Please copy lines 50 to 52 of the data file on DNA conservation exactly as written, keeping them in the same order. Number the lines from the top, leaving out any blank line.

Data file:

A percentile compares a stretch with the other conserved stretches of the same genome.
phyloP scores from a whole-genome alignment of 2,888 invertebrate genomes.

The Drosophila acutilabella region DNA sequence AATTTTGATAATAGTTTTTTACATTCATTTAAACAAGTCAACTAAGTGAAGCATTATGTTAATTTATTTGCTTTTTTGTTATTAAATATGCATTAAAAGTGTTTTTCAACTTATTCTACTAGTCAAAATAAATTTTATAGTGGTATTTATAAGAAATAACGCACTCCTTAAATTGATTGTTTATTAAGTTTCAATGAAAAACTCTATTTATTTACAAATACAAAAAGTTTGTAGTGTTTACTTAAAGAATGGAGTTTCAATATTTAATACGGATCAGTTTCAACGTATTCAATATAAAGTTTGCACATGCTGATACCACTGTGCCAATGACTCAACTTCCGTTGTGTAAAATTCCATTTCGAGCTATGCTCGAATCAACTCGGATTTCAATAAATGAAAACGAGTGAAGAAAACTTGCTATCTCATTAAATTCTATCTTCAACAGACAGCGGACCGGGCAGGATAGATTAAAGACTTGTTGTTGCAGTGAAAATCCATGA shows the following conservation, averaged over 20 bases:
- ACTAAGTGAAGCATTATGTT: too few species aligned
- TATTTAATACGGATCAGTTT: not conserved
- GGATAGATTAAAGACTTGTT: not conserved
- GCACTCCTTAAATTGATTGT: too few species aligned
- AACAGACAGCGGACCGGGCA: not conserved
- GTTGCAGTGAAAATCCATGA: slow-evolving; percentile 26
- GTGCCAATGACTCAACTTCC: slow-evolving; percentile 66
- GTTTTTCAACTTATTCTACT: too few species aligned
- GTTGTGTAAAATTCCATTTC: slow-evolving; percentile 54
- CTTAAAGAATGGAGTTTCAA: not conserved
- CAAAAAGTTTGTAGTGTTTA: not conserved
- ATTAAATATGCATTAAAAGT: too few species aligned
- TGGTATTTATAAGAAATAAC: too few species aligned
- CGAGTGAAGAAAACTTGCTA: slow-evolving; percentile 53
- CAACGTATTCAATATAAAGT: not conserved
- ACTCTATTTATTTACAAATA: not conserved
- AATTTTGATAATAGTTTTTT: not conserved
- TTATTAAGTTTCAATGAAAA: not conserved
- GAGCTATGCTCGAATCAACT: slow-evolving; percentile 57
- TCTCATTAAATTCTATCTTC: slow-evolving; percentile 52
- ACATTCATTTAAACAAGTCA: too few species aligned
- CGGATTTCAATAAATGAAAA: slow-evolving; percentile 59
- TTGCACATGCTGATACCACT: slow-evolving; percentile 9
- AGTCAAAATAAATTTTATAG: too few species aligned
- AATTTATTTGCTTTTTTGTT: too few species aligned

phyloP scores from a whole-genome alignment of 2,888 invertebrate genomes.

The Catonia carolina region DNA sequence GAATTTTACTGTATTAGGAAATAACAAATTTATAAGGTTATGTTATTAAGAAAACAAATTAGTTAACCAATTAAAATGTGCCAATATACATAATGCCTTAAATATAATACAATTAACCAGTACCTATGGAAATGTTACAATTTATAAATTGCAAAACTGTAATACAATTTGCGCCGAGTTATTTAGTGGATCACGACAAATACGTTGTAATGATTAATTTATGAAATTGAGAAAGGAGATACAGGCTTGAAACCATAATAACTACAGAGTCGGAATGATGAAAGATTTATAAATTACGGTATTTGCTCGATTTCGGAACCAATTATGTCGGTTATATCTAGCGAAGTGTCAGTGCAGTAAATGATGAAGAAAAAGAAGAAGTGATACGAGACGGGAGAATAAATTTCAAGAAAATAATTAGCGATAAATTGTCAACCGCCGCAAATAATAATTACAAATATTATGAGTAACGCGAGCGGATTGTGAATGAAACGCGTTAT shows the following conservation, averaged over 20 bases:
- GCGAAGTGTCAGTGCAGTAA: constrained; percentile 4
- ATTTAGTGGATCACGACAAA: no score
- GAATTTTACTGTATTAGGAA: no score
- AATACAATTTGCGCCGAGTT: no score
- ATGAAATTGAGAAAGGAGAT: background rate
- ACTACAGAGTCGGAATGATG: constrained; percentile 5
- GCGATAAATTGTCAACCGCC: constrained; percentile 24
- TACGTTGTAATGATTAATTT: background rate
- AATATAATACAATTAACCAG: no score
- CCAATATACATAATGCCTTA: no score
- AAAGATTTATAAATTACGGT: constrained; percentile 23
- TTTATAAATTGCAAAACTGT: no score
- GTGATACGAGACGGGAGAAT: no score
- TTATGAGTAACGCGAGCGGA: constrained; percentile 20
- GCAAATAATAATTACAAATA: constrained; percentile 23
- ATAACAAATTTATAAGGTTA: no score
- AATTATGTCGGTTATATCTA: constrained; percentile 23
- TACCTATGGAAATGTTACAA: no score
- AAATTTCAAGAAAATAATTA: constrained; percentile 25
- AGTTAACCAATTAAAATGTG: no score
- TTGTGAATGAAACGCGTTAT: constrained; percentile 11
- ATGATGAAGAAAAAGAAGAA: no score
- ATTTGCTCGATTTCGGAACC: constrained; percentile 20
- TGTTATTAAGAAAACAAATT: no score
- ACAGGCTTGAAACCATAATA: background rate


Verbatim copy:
- AGTTAACCAATTAAAATGTG: no score
- TTGTGAATGAAACGCGTTAT: constrained; percentile 11
- ATGATGAAGAAAAAGAAGAA: no score